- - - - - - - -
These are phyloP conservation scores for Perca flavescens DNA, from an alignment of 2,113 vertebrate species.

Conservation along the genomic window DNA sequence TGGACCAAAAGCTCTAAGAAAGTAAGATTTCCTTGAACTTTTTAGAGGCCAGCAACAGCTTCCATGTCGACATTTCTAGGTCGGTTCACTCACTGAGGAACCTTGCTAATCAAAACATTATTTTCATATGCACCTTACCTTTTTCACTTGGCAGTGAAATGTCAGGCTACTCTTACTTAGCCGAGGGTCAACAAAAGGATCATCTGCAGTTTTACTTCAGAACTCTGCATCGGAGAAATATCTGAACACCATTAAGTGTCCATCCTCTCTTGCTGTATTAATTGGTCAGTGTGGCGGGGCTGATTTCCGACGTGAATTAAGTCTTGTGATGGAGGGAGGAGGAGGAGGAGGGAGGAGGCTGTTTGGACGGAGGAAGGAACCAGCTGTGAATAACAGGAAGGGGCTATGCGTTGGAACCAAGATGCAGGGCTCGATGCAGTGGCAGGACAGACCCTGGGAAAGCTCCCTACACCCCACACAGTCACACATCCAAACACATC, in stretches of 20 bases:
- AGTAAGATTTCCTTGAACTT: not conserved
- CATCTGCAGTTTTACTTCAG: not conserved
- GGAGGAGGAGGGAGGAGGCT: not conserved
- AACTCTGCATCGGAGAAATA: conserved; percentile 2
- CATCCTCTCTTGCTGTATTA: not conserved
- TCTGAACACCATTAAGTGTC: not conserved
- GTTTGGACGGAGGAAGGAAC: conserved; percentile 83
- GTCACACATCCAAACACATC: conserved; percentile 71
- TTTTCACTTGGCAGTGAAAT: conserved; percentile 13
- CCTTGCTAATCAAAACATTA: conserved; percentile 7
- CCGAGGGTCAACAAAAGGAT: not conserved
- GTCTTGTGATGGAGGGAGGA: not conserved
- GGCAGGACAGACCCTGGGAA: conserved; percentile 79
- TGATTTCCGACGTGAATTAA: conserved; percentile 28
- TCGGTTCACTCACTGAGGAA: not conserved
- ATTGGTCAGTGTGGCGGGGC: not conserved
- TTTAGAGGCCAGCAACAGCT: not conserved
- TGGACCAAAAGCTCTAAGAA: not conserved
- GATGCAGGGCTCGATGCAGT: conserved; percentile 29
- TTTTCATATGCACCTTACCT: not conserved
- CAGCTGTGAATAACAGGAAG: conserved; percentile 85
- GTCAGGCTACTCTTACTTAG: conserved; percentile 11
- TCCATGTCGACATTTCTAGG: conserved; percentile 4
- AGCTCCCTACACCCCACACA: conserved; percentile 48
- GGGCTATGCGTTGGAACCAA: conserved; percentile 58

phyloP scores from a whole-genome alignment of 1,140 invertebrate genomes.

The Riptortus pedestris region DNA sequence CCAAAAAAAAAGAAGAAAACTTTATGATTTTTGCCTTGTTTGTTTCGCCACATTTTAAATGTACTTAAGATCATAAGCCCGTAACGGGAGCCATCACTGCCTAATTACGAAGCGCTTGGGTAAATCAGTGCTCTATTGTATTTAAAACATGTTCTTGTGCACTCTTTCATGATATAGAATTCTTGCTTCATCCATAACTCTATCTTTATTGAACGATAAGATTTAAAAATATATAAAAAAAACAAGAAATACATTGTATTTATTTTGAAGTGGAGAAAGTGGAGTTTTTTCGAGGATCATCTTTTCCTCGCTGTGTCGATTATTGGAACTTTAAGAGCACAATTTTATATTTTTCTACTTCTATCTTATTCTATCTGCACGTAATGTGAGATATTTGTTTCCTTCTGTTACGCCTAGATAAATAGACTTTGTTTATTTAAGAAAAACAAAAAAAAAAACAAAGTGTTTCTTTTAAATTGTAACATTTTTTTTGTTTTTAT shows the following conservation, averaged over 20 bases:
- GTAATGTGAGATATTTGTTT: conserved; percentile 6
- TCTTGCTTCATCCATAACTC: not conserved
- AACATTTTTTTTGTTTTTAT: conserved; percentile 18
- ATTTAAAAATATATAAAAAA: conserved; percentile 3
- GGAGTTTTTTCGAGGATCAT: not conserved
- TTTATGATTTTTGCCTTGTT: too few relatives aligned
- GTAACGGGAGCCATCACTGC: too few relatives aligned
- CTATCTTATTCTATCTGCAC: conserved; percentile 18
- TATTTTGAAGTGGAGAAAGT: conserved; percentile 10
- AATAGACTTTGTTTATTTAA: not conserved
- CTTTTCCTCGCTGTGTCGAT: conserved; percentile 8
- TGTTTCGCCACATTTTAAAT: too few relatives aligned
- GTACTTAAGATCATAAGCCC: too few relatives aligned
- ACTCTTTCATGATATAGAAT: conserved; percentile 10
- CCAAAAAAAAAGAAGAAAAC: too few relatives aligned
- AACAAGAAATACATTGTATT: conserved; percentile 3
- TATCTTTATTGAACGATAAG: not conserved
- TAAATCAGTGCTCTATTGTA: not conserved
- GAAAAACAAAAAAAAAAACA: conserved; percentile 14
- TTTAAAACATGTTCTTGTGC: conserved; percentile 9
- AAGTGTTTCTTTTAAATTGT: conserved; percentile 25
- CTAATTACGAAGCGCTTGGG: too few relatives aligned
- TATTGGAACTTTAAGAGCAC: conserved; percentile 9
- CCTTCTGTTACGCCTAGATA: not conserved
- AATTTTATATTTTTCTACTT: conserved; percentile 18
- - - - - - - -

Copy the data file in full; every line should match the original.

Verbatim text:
These are phyloP conservation scores for Perca flavescens DNA, from an alignment of 2,113 vertebrate species.

Conservation along the genomic window DNA sequence TGGACCAAAAGCTCTAAGAAAGTAAGATTTCCTTGAACTTTTTAGAGGCCAGCAACAGCTTCCATGTCGACATTTCTAGGTCGGTTCACTCACTGAGGAACCTTGCTAATCAAAACATTATTTTCATATGCACCTTACCTTTTTCACTTGGCAGTGAAATGTCAGGCTACTCTTACTTAGCCGAGGGTCAACAAAAGGATCATCTGCAGTTTTACTTCAGAACTCTGCATCGGAGAAATATCTGAACACCATTAAGTGTCCATCCTCTCTTGCTGTATTAATTGGTCAGTGTGGCGGGGCTGATTTCCGACGTGAATTAAGTCTTGTGATGGAGGGAGGAGGAGGAGGAGGGAGGAGGCTGTTTGGACGGAGGAAGGAACCAGCTGTGAATAACAGGAAGGGGCTATGCGTTGGAACCAAGATGCAGGGCTCGATGCAGTGGCAGGACAGACCCTGGGAAAGCTCCCTACACCCCACACAGTCACACATCCAAACACATC, in stretches of 20 bases:
- AGTAAGATTTCCTTGAACTT: not conserved
- CATCTGCAGTTTTACTTCAG: not conserved
- GGAGGAGGAGGGAGGAGGCT: not conserved
- AACTCTGCATCGGAGAAATA: conserved; percentile 2
- CATCCTCTCTTGCTGTATTA: not conserved
- TCTGAACACCATTAAGTGTC: not conserved
- GTTTGGACGGAGGAAGGAAC: conserved; percentile 83
- GTCACACATCCAAACACATC: conserved; percentile 71
- TTTTCACTTGGCAGTGAAAT: conserved; percentile 13
- CCTTGCTAATCAAAACATTA: conserved; percentile 7
- CCGAGGGTCAACAAAAGGAT: not conserved
- GTCTTGTGATGGAGGGAGGA: not conserved
- GGCAGGACAGACCCTGGGAA: conserved; percentile 79
- TGATTTCCGACGTGAATTAA: conserved; percentile 28
- TCGGTTCACTCACTGAGGAA: not conserved
- ATTGGTCAGTGTGGCGGGGC: not conserved
- TTTAGAGGCCAGCAACAGCT: not conserved
- TGGACCAAAAGCTCTAAGAA: not conserved
- GATGCAGGGCTCGATGCAGT: conserved; percentile 29
- TTTTCATATGCACCTTACCT: not conserved
- CAGCTGTGAATAACAGGAAG: conserved; percentile 85
- GTCAGGCTACTCTTACTTAG: conserved; percentile 11
- TCCATGTCGACATTTCTAGG: conserved; percentile 4
- AGCTCCCTACACCCCACACA: conserved; percentile 48
- GGGCTATGCGTTGGAACCAA: conserved; percentile 58

phyloP scores from a whole-genome alignment of 1,140 invertebrate genomes.

The Riptortus pedestris region DNA sequence CCAAAAAAAAAGAAGAAAACTTTATGATTTTTGCCTTGTTTGTTTCGCCACATTTTAAATGTACTTAAGATCATAAGCCCGTAACGGGAGCCATCACTGCCTAATTACGAAGCGCTTGGGTAAATCAGTGCTCTATTGTATTTAAAACATGTTCTTGTGCACTCTTTCATGATATAGAATTCTTGCTTCATCCATAACTCTATCTTTATTGAACGATAAGATTTAAAAATATATAAAAAAAACAAGAAATACATTGTATTTATTTTGAAGTGGAGAAAGTGGAGTTTTTTCGAGGATCATCTTTTCCTCGCTGTGTCGATTATTGGAACTTTAAGAGCACAATTTTATATTTTTCTACTTCTATCTTATTCTATCTGCACGTAATGTGAGATATTTGTTTCCTTCTGTTACGCCTAGATAAATAGACTTTGTTTATTTAAGAAAAACAAAAAAAAAAACAAAGTGTTTCTTTTAAATTGTAACATTTTTTTTGTTTTTAT shows the following conservation, averaged over 20 bases:
- GTAATGTGAGATATTTGTTT: conserved; percentile 6
- TCTTGCTTCATCCATAACTC: not conserved
- AACATTTTTTTTGTTTTTAT: conserved; percentile 18
- ATTTAAAAATATATAAAAAA: conserved; percentile 3
- GGAGTTTTTTCGAGGATCAT: not conserved
- TTTATGATTTTTGCCTTGTT: too few relatives aligned
- GTAACGGGAGCCATCACTGC: too few relatives aligned
- CTATCTTATTCTATCTGCAC: conserved; percentile 18
- TATTTTGAAGTGGAGAAAGT: conserved; percentile 10
- AATAGACTTTGTTTATTTAA: not conserved
- CTTTTCCTCGCTGTGTCGAT: conserved; percentile 8
- TGTTTCGCCACATTTTAAAT: too few relatives aligned
- GTACTTAAGATCATAAGCCC: too few relatives aligned
- ACTCTTTCATGATATAGAAT: conserved; percentile 10
- CCAAAAAAAAAGAAGAAAAC: too few relatives aligned
- AACAAGAAATACATTGTATT: conserved; percentile 3
- TATCTTTATTGAACGATAAG: not conserved
- TAAATCAGTGCTCTATTGTA: not conserved
- GAAAAACAAAAAAAAAAACA: conserved; percentile 14
- TTTAAAACATGTTCTTGTGC: conserved; percentile 9
- AAGTGTTTCTTTTAAATTGT: conserved; percentile 25
- CTAATTACGAAGCGCTTGGG: too few relatives aligned
- TATTGGAACTTTAAGAGCAC: conserved; percentile 9
- CCTTCTGTTACGCCTAGATA: not conserved
- AATTTTATATTTTTCTACTT: conserved; percentile 18